Practical implications

Using these results, managers and policymakers can create more effective strategies for their commercial or awareness initiatives.

Originality/value

This study clarifies the role of gluttony in consumer behaviour by identifying the underlying personality traits.

Details

British Food Journal, vol. 123 no. 4
Type: Research Article
ISSN: 0007-070X

Keywords

Article
Publication date: 9 October 2018

Benjamin Cohen, Kira T. Lawrence, Andrea Armstrong, Miranda Wilcha and Alexa Gatti

A coalition of students, professors, administrators and operational staff at Lafayette College designed an environmental module to integrate in-class curricular education…

Abstract

Purpose

A coalition of students, professors, administrators and operational staff at Lafayette College designed an environmental module to integrate in-class curricular education with out-of-class environmental engagement. The purpose of this study was to improve the ethos of sustainability across campus.

Design/methodology/approach

The research reported here draws from qualitative and quantitative assessments to corroborate previous evidence that institution-wide collaboration is a necessary prerequisite for the successful development of such environmental campus programming.

Findings

It adds to those prior conclusions with the finding that three intertwined factors are critical keys to success. One is attention in the design process to coalition building between the academic, administrative and operational units of campus; second is a strong focus on organizational capacity; and third is explicit attention to preparing long-term management.

Practical implications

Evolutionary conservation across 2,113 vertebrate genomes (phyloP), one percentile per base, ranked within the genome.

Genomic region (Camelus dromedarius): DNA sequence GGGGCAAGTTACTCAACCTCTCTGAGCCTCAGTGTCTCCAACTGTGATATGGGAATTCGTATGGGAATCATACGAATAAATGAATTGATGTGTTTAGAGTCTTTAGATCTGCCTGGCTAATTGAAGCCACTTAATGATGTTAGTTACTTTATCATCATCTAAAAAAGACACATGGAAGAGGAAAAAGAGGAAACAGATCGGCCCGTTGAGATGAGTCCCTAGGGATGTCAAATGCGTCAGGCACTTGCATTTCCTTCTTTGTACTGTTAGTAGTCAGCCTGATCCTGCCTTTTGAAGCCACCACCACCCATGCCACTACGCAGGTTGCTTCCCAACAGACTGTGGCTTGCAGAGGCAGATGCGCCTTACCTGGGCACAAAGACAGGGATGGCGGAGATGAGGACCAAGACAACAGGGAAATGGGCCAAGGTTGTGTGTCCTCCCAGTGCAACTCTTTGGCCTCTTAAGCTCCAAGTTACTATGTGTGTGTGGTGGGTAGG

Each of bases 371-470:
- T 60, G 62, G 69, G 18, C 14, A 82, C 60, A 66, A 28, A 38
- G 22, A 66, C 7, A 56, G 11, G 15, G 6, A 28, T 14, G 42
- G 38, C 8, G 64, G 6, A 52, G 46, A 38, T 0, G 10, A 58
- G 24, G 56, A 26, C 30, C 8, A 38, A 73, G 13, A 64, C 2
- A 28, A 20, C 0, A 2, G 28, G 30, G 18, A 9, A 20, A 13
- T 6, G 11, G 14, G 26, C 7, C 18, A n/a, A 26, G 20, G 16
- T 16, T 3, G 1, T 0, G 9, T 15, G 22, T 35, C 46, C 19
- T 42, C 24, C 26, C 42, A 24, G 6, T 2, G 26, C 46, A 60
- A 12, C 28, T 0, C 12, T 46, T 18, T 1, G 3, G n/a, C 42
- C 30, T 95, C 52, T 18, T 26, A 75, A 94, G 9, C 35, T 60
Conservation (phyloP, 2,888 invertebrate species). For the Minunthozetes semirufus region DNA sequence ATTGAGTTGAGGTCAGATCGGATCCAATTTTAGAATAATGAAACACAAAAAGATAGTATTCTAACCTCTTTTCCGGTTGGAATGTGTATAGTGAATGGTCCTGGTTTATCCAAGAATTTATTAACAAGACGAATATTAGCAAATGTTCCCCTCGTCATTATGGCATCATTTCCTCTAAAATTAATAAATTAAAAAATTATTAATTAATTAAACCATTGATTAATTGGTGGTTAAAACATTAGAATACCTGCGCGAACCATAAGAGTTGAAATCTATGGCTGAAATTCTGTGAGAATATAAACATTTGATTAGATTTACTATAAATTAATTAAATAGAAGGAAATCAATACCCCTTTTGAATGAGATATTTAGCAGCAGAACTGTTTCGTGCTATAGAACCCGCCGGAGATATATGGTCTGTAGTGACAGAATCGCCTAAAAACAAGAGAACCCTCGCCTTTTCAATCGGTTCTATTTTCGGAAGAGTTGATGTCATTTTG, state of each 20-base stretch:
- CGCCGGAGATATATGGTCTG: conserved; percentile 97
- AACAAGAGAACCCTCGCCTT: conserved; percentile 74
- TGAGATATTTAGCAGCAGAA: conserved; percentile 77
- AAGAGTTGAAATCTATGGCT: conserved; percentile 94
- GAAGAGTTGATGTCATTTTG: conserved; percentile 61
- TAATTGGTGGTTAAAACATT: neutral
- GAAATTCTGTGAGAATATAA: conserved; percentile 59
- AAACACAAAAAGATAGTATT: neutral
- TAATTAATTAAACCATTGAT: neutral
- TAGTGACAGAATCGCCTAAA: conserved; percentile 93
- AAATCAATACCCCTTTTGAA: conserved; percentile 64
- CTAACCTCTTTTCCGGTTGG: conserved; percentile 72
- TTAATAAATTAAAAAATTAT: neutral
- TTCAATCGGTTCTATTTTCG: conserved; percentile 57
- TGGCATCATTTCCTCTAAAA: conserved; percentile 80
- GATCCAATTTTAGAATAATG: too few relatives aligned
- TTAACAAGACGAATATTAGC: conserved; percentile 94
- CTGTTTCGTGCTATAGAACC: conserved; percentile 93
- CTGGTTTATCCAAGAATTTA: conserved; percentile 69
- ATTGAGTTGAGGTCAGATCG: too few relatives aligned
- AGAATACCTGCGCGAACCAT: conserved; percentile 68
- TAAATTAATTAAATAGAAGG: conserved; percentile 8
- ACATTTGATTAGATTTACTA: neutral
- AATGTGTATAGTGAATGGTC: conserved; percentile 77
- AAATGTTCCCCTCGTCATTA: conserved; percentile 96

The particularities of college campuses, where student residence is temporary while the campus environment is continuous, require attention to organizational sustainability as much as the more common technical features of sustainability (e.g. energy, water, food, transportation systems, etc.). For small colleges seeking to implement similar programming to foster a culture of sustainability on their campuses, that commitment to organizational sustainability demonstrates that maintenance, durability and invested personnel are essential factors when similarly seeking interdisciplinary environmental education initiatives.

Originality/value

This paper describes the original program structure of Greening Lafayette. The program was built on the campus of Lafayette College through specific co-curricular, administrative, academic and facilities efforts. The paper details the approach Lafayette College students and faculty took to draw from best practices in campus sustainability, analyze their campus’ baseline engagement in and awareness of sustainability and leverage their college’s structures to design a program that generates a campus ethos of sustainability. It further elucidates the importance of ensuring the organizational sustainability of the program itself. While Greening Lafayette was designed for the context of a specific undergraduate campus, the program offers a model for faculty, students and administrators of other colleges and universities to build coalitions, design sustainability programming and develop an ethos of sustainability on their campuses.

Details

International Journal of Sustainability in Higher Education, vol. 19 no. 7
Type: Research Article
ISSN: 1467-6370

Keywords